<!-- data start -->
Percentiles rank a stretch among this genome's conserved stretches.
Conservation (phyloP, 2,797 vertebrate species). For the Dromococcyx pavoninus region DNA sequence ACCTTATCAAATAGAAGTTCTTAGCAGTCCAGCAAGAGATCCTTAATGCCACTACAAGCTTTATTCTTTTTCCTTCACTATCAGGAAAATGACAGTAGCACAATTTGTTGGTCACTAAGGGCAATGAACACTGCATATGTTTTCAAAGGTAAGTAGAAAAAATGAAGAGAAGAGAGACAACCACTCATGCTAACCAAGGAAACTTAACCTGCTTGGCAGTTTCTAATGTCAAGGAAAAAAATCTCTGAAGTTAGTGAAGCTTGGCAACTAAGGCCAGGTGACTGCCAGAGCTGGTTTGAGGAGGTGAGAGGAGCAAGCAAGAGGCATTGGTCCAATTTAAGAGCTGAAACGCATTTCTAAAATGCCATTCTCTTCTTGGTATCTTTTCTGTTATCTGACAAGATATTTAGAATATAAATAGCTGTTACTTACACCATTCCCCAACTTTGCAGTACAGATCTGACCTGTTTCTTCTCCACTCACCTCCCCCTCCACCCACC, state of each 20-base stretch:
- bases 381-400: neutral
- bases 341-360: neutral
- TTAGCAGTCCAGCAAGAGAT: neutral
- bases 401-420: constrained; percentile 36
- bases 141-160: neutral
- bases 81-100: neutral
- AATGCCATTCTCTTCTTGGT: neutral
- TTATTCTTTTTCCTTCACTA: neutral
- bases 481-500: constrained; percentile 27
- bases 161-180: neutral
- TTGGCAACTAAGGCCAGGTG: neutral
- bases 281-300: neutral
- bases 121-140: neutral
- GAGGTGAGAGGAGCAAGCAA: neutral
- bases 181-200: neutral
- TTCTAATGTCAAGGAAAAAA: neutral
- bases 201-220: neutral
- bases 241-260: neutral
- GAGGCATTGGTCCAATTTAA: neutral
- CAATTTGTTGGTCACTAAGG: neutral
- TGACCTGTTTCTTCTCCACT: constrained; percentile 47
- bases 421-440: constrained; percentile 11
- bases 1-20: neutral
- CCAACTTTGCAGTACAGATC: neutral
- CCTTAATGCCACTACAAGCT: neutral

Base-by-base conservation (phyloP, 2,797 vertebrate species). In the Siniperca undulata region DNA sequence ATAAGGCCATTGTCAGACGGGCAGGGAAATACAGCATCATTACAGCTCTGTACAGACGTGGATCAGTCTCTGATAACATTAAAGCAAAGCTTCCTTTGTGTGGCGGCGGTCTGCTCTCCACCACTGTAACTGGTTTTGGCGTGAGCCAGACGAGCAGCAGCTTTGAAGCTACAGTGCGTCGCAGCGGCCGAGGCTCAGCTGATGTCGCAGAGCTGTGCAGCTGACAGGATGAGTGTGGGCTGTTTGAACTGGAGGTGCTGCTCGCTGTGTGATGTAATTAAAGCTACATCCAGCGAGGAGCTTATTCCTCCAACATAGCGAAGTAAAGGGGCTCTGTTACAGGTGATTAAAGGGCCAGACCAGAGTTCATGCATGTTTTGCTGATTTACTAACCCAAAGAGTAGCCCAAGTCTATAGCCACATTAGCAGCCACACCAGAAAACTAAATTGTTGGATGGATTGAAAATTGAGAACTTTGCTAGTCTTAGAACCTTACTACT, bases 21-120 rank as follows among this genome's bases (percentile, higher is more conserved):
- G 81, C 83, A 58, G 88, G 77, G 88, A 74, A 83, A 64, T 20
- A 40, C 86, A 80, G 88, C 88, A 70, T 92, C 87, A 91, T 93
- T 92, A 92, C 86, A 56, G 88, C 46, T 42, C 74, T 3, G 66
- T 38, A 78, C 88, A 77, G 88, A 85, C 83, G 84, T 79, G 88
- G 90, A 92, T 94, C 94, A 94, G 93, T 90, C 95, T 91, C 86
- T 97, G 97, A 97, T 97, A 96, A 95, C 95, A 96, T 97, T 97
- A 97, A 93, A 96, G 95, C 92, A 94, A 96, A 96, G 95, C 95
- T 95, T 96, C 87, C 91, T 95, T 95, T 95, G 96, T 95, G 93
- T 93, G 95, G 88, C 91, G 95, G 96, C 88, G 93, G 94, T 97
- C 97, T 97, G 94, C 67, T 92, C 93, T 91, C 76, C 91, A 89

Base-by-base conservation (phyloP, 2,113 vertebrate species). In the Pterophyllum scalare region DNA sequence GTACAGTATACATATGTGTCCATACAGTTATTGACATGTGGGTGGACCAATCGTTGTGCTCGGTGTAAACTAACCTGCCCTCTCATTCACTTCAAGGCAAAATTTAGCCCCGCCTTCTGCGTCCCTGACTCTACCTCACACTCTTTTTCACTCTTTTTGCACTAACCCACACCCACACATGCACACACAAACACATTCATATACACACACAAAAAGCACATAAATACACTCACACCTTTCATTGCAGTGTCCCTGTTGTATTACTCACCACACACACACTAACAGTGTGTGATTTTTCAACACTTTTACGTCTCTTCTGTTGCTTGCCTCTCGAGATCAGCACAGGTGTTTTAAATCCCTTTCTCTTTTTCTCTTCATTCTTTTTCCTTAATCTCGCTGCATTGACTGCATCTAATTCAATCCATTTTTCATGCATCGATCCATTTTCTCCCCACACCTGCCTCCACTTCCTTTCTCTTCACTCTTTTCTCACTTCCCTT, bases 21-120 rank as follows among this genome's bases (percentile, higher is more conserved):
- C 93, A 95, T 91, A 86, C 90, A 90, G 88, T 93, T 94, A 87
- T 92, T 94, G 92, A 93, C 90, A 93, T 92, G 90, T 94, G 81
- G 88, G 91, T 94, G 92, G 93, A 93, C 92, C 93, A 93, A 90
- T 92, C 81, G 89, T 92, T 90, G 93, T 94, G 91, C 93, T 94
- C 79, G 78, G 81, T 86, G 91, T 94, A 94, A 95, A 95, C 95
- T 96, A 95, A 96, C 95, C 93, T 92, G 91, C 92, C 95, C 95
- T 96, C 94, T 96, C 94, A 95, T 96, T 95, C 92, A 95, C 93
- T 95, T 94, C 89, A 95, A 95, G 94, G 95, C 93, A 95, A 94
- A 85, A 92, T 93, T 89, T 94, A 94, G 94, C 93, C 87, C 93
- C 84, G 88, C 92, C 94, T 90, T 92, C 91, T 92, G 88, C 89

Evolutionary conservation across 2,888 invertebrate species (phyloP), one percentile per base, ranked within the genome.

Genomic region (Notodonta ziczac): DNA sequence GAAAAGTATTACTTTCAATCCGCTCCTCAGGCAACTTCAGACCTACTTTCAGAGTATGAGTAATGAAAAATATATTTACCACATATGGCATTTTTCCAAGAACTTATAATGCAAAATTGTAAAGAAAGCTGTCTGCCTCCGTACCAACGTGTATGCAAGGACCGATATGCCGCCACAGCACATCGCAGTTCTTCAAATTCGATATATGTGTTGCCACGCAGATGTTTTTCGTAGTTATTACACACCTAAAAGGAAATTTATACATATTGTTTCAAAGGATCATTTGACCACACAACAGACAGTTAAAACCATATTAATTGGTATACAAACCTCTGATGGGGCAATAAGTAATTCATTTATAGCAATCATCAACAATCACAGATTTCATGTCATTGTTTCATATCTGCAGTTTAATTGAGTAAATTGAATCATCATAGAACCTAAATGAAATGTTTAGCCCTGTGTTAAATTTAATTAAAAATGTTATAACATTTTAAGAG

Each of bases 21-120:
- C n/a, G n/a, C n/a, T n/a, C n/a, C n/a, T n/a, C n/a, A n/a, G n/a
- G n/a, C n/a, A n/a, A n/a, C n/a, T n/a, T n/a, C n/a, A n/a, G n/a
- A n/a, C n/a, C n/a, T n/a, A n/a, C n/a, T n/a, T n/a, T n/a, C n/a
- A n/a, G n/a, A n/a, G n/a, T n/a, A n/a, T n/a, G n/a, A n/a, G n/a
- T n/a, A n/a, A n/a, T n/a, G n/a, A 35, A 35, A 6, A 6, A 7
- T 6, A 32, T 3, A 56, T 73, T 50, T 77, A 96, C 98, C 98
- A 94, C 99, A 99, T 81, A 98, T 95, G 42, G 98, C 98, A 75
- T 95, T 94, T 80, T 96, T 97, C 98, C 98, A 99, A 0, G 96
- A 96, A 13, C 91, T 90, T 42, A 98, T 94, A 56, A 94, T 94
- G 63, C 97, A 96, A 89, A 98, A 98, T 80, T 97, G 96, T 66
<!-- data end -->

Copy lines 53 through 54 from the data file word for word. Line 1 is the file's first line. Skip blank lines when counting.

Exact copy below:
- C n/a, G n/a, C n/a, T n/a, C n/a, C n/a, T n/a, C n/a, A n/a, G n/a
- G n/a, C n/a, A n/a, A n/a, C n/a, T n/a, T n/a, C n/a, A n/a, G n/a